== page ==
Desert Isle Keeper
The Sea Wife
The best thing about being a reviewer for AAR is that it leads me to read books I wouldn’t otherwise have picked up. The Sea Wife is a one I probably would not have discovered on my own: not only have I never heard of this author, but the horrid cover art depicts the hero and heroine sailing the seas of cheese. I’m happy to say that the cover is entirely deceptive. This is a well-written, fast-paced, passionate, and red-blooded love story.
Sabina Grey is the innocent young daughter of a naturalist; she was with him when he died in South America. She is on her way home to England when catastrophe strikes and the ship she’s on sinks. She is saved from drowning by a fellow passenger, Myles Dampier, and the two are soon picked up by another passing ship. Grieving, shocked, and bereft of every possession she has ever owned, she is unable to resist the compelling Myles. In a hasty ceremony, fraught with misunderstanding and manipulation, they marry. Only after Sabina and Myles have returned to England does she realize the full extent of her predicament. She is in love with her enigmatic, arrogant husband – but she is only a tool in his scheme for vengeance against the family that betrayed him.
I can’t tell you much more about the plot of this book, because Myles keeps lots of secrets, not just from Sabina but from us as well. The revelations are nicely paced and kept me on the edge of my seat, and the big one made me gasp aloud.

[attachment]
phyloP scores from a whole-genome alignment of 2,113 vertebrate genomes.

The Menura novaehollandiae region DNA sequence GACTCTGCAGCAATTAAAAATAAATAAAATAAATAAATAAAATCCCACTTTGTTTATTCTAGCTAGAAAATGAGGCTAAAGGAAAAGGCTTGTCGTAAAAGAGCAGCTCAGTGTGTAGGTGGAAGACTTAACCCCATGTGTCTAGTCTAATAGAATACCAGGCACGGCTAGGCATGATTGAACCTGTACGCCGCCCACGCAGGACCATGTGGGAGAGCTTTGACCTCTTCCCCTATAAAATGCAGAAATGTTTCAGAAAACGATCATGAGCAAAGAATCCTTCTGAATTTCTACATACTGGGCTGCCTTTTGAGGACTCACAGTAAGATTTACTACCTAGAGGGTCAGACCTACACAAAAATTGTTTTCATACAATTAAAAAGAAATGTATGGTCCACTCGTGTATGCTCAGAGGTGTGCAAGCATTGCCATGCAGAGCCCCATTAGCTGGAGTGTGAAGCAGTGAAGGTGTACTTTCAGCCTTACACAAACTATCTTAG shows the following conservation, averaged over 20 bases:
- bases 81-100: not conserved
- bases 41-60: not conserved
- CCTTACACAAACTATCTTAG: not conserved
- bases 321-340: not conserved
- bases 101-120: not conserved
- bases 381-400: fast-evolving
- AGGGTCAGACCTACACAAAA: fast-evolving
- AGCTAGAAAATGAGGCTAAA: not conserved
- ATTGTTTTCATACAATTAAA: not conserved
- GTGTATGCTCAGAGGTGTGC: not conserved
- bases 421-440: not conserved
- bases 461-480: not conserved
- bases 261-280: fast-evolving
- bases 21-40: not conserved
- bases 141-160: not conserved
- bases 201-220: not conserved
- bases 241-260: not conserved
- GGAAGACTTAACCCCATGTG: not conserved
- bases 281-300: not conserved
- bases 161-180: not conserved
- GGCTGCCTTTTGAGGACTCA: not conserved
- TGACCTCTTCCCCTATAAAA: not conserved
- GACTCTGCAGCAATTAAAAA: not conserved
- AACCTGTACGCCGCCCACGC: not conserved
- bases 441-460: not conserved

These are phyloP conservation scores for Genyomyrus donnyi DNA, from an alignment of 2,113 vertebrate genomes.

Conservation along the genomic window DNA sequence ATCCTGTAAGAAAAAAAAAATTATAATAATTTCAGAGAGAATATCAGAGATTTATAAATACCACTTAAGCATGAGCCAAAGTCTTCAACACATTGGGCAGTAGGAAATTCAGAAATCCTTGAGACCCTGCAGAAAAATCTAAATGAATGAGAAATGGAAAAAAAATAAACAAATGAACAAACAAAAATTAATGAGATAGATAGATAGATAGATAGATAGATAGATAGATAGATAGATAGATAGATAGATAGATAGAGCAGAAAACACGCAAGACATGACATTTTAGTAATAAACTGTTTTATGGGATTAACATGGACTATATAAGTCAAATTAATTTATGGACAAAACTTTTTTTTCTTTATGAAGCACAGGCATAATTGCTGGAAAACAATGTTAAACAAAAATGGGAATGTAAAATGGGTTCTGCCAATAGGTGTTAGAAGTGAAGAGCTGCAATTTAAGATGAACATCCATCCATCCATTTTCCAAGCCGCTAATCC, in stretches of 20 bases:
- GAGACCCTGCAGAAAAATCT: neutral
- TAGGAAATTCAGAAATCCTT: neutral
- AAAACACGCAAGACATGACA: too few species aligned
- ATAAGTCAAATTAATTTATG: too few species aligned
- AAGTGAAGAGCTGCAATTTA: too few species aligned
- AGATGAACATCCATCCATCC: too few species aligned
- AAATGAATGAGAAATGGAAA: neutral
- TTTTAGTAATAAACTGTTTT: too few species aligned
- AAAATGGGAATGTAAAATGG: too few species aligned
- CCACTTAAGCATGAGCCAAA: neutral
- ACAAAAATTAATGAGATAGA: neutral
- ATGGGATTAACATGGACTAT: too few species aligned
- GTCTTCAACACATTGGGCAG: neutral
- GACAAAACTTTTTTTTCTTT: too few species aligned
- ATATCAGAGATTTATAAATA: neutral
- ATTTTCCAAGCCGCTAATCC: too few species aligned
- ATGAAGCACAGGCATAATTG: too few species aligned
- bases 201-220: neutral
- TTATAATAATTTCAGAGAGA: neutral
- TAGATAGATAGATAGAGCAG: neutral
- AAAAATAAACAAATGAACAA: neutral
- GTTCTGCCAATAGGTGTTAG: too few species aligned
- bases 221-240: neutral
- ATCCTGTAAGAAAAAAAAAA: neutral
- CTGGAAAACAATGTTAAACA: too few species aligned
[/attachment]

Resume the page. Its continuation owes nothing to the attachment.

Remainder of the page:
Sabina is our only point-of-view character in this book, and she’s not always easy to like. At the beginning she is naïve to a fault, and when she’s afraid or crossed she has a tendency to be petulant. Some readers might think her a doormat. I didn’t. Sabina regards herself as the most ordinary of girls, but she has a core of dignity and strength that serves her well in her dealings with Myles. She matures a lot over the course of the book, and though she is inexperienced, her idealism and stubborn faith in Myles are inner strengths that he never manages to defeat. And speaking of Myles – he is maddening, arrogant, frustrating, and completely irresistible.
One of the nice things about this book is that nothing distracts from the central drama. There’s no secondary romance or mystery subplot. As a result, the author is able to keep the emotional tension screwed up to a fever pitch throughout the book. It’s extremely suspenseful, not because there are crimes and clues, but because I just couldn’t wait to find out what happens between Myles and Sabina. I was up half the night reading this thing.
Not everyone will like this book. Myles is, frankly, a magnificent bastard, and the way he treats Sabina is far from gentlemanly. Personally, I love a book in which a magnificent bastard is redeemed by true love. If you also enjoy that sort of thing I suggest you avert your gaze from the cover art and grab a copy of The Sea Wife immediately. As far as I know, it’s Holly Cook’s first book; I know I’ll want to read her next one.